Mosca Mye’s mother died in childbirth, leaving her with her father, the meticulously minded scholar, Quillam Mye. Although Quillam “felt a brief calm at the idea of turning his daughter into a freak by teaching her letters,” he couldn’t help himself. If he’d had no child to teach, he’d have taught the cat. The two lived in the Fractured Realm for eight years, until Quillam died, leaving Mosca in the care of her uncle in the village of Chough.
When Mosca was 12, she’d had enough. When the traveler and storyteller Eponymous Clent came to town, she saw her way out, so she took her best friend, a goose named Saracen, and asked him for a job. But first she had to break him out of prison. And then they had to hurry away because she’d set her uncle’s mill on fire.
This novel by Frances Hardinge reads like fantasy, but there’s not actually any definitive magic in it. It’s just an alternate world with a full, rich history. The people of the Fractured Kingdom pray to gods known as “The Beloved,” but whether the Beloved are real is uncertain. The realm itself has suffered from war between Royalists and Parliamentarians and is now in an uneasy state of peace, presided over by several tradesmens’ guilds. Most notable are the Stationers, who control and approve all written material, and the Locksmiths, who act as law enforcement. Watermen patrol the rivers, there’s a secret school and floating coffee houses and a mysterious highwayman a dazzlingly beautiful sister to a Duke.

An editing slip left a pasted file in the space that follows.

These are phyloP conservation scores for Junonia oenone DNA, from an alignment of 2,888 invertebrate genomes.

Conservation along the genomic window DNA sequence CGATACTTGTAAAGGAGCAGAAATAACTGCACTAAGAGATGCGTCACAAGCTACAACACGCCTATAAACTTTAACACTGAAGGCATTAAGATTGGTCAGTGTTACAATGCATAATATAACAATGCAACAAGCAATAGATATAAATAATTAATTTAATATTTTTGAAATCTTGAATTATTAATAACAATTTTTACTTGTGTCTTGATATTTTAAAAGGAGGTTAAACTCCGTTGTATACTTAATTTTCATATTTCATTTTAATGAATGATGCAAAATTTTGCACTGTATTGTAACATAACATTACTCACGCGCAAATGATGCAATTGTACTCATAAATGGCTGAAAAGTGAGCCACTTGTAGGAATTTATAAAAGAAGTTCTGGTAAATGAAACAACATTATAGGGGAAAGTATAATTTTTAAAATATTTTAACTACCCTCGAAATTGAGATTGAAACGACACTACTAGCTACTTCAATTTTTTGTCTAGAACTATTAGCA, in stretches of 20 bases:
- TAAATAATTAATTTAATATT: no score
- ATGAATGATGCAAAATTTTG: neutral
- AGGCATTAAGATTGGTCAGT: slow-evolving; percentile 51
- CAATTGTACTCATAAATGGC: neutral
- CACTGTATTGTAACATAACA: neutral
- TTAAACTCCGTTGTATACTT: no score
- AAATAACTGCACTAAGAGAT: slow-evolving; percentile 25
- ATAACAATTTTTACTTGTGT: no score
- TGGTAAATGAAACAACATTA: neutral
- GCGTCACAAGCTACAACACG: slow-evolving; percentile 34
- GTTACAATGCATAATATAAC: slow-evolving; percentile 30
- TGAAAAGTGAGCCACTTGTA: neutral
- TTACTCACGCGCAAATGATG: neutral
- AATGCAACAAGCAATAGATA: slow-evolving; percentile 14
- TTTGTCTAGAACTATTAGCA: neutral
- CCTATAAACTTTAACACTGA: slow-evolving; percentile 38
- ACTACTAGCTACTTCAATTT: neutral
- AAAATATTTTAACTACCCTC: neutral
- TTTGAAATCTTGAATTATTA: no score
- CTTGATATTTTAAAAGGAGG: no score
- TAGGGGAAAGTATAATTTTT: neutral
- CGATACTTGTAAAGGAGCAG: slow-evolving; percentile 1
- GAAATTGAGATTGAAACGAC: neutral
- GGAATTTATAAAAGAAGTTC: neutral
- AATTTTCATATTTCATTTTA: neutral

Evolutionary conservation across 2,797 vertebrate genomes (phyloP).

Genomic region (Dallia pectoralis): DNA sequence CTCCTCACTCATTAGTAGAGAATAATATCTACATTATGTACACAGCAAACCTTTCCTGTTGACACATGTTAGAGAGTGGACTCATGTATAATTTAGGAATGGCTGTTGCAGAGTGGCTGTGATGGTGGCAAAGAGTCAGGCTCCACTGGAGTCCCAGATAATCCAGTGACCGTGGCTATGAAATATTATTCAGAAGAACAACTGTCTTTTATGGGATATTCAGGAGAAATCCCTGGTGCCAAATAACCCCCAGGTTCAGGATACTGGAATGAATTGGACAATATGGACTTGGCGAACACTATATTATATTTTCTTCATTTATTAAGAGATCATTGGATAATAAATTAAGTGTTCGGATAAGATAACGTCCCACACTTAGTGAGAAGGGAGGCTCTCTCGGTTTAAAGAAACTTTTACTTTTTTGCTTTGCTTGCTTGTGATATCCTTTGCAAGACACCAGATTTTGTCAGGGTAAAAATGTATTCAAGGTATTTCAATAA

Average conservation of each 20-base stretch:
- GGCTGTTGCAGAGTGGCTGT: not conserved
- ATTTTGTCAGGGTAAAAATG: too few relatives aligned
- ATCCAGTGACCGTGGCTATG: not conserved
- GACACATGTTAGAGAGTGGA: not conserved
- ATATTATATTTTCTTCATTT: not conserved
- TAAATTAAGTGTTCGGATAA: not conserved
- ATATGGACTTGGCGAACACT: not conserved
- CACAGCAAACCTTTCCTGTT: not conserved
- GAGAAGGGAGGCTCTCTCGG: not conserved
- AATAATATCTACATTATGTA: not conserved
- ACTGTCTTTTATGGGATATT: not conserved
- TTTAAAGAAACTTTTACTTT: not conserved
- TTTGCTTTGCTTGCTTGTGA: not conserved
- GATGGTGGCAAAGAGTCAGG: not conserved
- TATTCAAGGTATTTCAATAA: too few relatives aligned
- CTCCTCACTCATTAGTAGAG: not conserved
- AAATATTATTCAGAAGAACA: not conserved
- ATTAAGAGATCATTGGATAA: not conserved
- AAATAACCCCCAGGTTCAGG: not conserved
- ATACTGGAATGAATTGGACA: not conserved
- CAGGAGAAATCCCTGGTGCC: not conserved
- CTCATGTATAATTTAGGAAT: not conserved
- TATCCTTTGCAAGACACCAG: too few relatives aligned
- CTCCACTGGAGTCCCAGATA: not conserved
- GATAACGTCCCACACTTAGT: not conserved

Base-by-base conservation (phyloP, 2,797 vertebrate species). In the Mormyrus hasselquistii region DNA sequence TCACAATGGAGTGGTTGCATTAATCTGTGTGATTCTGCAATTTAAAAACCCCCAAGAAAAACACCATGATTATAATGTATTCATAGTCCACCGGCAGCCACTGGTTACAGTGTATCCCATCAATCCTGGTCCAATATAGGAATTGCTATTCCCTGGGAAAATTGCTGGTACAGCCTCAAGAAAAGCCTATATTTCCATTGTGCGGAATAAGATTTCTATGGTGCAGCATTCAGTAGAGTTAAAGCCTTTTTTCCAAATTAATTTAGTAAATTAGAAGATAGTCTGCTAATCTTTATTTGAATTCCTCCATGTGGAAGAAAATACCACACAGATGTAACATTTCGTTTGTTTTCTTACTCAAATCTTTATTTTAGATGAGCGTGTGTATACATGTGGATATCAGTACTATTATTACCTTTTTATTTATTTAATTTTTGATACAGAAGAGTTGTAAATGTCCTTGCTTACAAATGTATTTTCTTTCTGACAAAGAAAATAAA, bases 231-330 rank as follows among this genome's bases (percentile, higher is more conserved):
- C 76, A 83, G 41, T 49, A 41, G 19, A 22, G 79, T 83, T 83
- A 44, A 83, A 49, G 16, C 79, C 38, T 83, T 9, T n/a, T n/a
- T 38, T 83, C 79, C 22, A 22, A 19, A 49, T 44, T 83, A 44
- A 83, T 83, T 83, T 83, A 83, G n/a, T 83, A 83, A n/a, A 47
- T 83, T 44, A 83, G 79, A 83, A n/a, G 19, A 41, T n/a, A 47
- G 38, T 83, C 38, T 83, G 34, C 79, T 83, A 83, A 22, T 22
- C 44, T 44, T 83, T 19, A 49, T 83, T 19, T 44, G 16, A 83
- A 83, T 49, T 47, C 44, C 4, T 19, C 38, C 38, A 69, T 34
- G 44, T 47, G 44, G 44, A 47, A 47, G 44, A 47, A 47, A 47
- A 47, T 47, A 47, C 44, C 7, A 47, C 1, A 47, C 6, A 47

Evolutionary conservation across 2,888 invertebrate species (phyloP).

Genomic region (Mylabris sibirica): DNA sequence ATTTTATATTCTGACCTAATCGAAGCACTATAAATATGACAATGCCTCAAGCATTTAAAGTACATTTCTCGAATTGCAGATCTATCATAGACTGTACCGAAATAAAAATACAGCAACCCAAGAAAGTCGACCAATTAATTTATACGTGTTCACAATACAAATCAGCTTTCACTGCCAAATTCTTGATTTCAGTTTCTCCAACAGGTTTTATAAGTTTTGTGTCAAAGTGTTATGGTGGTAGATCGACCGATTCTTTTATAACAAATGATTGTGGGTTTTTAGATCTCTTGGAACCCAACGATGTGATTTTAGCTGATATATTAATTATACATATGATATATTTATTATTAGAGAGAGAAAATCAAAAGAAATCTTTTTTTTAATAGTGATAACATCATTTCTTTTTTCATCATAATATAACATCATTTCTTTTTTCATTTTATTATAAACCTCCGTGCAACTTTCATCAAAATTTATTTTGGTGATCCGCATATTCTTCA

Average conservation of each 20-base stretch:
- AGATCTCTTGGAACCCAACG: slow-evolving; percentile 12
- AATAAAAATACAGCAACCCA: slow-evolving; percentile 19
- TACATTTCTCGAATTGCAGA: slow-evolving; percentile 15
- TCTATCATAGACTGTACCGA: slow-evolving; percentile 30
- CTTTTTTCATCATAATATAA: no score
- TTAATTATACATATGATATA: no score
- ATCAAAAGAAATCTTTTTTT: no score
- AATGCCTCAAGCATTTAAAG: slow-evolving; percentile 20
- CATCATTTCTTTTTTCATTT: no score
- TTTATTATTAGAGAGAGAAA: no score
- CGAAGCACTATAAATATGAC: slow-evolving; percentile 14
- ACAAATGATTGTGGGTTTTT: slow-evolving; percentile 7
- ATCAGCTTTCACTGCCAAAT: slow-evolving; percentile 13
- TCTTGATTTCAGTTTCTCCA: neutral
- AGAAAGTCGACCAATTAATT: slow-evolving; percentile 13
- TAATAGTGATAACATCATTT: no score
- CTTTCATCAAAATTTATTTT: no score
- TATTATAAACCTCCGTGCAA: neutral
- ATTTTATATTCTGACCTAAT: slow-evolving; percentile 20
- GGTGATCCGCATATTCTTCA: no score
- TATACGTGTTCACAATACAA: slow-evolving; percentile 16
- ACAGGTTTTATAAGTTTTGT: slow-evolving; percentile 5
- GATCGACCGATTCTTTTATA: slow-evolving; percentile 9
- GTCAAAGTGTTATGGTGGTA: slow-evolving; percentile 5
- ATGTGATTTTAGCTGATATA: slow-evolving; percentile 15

But the engine that keeps the story going is the practical and hard-headed and free-thinking Mosca Mye. Mosca was taught to read and loves words. Living with her uncle, she was “starved of words”:
She had subsisted on workaday terms, snub and flavorless as potatoes. Clent had brought phrases as vivid and strange as spices, and he smiled as he spoke, as if tasting them.
It’s no wonder that Mosca was willing to risk herself to go away with Clent. He offered what she hungered for. And it’s not just words—it’s travel and adventure and the chance to make a best friend who doesn’t have feathers.
And Mosca finds adventure. Her curiosity puts her in the middle of some complex intrigues, where it’s never clear who to believe. Hardinge shows that Mosca’s lack of exposure to the world has made her vulnerable but her good sense and keen observation skills save her again and again. She has to think things through, and she gets on the wrong track sometimes, but her mind is always working, not accepting everything at face value, but not going into every situation assuming the worst either. She has a wonderful mix of skepticism and openness.
This book is also often very funny. Sometimes Mosca’s straightforward way of talking made me laugh, and then there are things like these crimes, etched into the Chiding Stone of Chough:
“Mayfly Haxfeather, for Reducing Her Husband to Shreds with the Lashings of Her Tongue,” and … “Sop Snatchell, for Most Willful and Continual Gainsaying.”
Saracen the Goose also provides comic relief, although I worried about him whenever Mosca would stow him in boxes and carry him around. Having a goose for a friend can be inconvenient for both girl and goose.
Mosca’s adventures continue in Fly Trap. I look forward to reading it and more of Hardinge’s books!